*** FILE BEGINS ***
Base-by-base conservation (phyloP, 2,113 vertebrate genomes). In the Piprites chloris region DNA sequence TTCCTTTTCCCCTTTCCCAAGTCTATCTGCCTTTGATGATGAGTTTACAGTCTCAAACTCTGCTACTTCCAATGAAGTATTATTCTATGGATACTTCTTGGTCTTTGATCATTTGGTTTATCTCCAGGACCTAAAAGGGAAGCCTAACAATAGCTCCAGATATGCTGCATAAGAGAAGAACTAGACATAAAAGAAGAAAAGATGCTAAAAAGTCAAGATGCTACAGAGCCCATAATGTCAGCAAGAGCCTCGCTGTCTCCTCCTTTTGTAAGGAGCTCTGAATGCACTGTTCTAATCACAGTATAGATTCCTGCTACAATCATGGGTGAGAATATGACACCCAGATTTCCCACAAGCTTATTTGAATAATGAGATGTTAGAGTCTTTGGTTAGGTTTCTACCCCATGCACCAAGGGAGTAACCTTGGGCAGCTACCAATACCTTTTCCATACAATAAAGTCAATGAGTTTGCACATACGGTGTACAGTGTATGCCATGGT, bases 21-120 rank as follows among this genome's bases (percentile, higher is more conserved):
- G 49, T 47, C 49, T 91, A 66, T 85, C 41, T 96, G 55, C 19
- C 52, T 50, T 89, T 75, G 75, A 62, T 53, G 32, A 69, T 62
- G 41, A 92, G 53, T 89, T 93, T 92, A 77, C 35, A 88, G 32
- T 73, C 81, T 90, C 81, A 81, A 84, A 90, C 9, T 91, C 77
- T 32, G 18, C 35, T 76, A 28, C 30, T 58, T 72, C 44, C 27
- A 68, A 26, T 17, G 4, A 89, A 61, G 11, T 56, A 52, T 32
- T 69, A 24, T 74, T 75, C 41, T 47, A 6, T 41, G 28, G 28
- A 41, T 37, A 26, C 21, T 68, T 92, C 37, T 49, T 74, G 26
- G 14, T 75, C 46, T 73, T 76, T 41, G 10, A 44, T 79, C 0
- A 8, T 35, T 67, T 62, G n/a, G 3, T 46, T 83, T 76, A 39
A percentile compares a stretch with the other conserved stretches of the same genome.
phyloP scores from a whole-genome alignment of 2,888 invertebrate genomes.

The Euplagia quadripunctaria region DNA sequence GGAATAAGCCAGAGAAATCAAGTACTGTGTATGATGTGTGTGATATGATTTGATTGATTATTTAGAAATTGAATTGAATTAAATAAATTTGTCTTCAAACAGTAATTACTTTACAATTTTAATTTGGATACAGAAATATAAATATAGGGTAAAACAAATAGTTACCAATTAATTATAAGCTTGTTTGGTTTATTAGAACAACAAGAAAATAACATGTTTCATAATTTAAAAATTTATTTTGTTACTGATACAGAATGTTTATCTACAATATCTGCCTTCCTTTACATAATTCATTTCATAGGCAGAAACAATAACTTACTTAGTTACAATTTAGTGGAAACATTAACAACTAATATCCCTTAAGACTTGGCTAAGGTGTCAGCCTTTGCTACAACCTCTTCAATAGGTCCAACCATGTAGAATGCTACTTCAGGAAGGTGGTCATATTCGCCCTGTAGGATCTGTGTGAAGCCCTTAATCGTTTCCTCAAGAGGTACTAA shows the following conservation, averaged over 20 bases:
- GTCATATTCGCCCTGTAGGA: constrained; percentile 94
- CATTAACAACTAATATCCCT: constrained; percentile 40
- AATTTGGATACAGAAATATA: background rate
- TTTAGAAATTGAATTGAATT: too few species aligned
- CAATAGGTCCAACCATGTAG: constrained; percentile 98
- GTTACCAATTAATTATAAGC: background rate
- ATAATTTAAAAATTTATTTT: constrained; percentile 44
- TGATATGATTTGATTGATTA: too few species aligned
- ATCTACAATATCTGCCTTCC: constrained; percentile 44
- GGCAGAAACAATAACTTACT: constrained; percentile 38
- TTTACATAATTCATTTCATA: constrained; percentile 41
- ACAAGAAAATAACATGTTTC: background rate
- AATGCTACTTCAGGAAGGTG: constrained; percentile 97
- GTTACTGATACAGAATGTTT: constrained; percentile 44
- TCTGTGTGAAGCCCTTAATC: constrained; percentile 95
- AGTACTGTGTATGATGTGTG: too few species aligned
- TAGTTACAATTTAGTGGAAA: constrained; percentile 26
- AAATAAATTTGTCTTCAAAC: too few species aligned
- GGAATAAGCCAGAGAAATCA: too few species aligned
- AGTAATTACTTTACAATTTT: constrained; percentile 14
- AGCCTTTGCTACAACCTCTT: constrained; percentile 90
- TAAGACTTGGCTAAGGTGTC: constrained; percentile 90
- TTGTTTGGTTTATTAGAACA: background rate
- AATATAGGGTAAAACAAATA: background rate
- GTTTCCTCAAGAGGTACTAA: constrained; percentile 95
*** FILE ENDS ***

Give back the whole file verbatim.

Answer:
Base-by-base conservation (phyloP, 2,113 vertebrate genomes). In the Piprites chloris region DNA sequence TTCCTTTTCCCCTTTCCCAAGTCTATCTGCCTTTGATGATGAGTTTACAGTCTCAAACTCTGCTACTTCCAATGAAGTATTATTCTATGGATACTTCTTGGTCTTTGATCATTTGGTTTATCTCCAGGACCTAAAAGGGAAGCCTAACAATAGCTCCAGATATGCTGCATAAGAGAAGAACTAGACATAAAAGAAGAAAAGATGCTAAAAAGTCAAGATGCTACAGAGCCCATAATGTCAGCAAGAGCCTCGCTGTCTCCTCCTTTTGTAAGGAGCTCTGAATGCACTGTTCTAATCACAGTATAGATTCCTGCTACAATCATGGGTGAGAATATGACACCCAGATTTCCCACAAGCTTATTTGAATAATGAGATGTTAGAGTCTTTGGTTAGGTTTCTACCCCATGCACCAAGGGAGTAACCTTGGGCAGCTACCAATACCTTTTCCATACAATAAAGTCAATGAGTTTGCACATACGGTGTACAGTGTATGCCATGGT, bases 21-120 rank as follows among this genome's bases (percentile, higher is more conserved):
- G 49, T 47, C 49, T 91, A 66, T 85, C 41, T 96, G 55, C 19
- C 52, T 50, T 89, T 75, G 75, A 62, T 53, G 32, A 69, T 62
- G 41, A 92, G 53, T 89, T 93, T 92, A 77, C 35, A 88, G 32
- T 73, C 81, T 90, C 81, A 81, A 84, A 90, C 9, T 91, C 77
- T 32, G 18, C 35, T 76, A 28, C 30, T 58, T 72, C 44, C 27
- A 68, A 26, T 17, G 4, A 89, A 61, G 11, T 56, A 52, T 32
- T 69, A 24, T 74, T 75, C 41, T 47, A 6, T 41, G 28, G 28
- A 41, T 37, A 26, C 21, T 68, T 92, C 37, T 49, T 74, G 26
- G 14, T 75, C 46, T 73, T 76, T 41, G 10, A 44, T 79, C 0
- A 8, T 35, T 67, T 62, G n/a, G 3, T 46, T 83, T 76, A 39
A percentile compares a stretch with the other conserved stretches of the same genome.
phyloP scores from a whole-genome alignment of 2,888 invertebrate genomes.

The Euplagia quadripunctaria region DNA sequence GGAATAAGCCAGAGAAATCAAGTACTGTGTATGATGTGTGTGATATGATTTGATTGATTATTTAGAAATTGAATTGAATTAAATAAATTTGTCTTCAAACAGTAATTACTTTACAATTTTAATTTGGATACAGAAATATAAATATAGGGTAAAACAAATAGTTACCAATTAATTATAAGCTTGTTTGGTTTATTAGAACAACAAGAAAATAACATGTTTCATAATTTAAAAATTTATTTTGTTACTGATACAGAATGTTTATCTACAATATCTGCCTTCCTTTACATAATTCATTTCATAGGCAGAAACAATAACTTACTTAGTTACAATTTAGTGGAAACATTAACAACTAATATCCCTTAAGACTTGGCTAAGGTGTCAGCCTTTGCTACAACCTCTTCAATAGGTCCAACCATGTAGAATGCTACTTCAGGAAGGTGGTCATATTCGCCCTGTAGGATCTGTGTGAAGCCCTTAATCGTTTCCTCAAGAGGTACTAA shows the following conservation, averaged over 20 bases:
- GTCATATTCGCCCTGTAGGA: constrained; percentile 94
- CATTAACAACTAATATCCCT: constrained; percentile 40
- AATTTGGATACAGAAATATA: background rate
- TTTAGAAATTGAATTGAATT: too few species aligned
- CAATAGGTCCAACCATGTAG: constrained; percentile 98
- GTTACCAATTAATTATAAGC: background rate
- ATAATTTAAAAATTTATTTT: constrained; percentile 44
- TGATATGATTTGATTGATTA: too few species aligned
- ATCTACAATATCTGCCTTCC: constrained; percentile 44
- GGCAGAAACAATAACTTACT: constrained; percentile 38
- TTTACATAATTCATTTCATA: constrained; percentile 41
- ACAAGAAAATAACATGTTTC: background rate
- AATGCTACTTCAGGAAGGTG: constrained; percentile 97
- GTTACTGATACAGAATGTTT: constrained; percentile 44
- TCTGTGTGAAGCCCTTAATC: constrained; percentile 95
- AGTACTGTGTATGATGTGTG: too few species aligned
- TAGTTACAATTTAGTGGAAA: constrained; percentile 26
- AAATAAATTTGTCTTCAAAC: too few species aligned
- GGAATAAGCCAGAGAAATCA: too few species aligned
- AGTAATTACTTTACAATTTT: constrained; percentile 14
- AGCCTTTGCTACAACCTCTT: constrained; percentile 90
- TAAGACTTGGCTAAGGTGTC: constrained; percentile 90
- TTGTTTGGTTTATTAGAACA: background rate
- AATATAGGGTAAAACAAATA: background rate
- GTTTCCTCAAGAGGTACTAA: constrained; percentile 95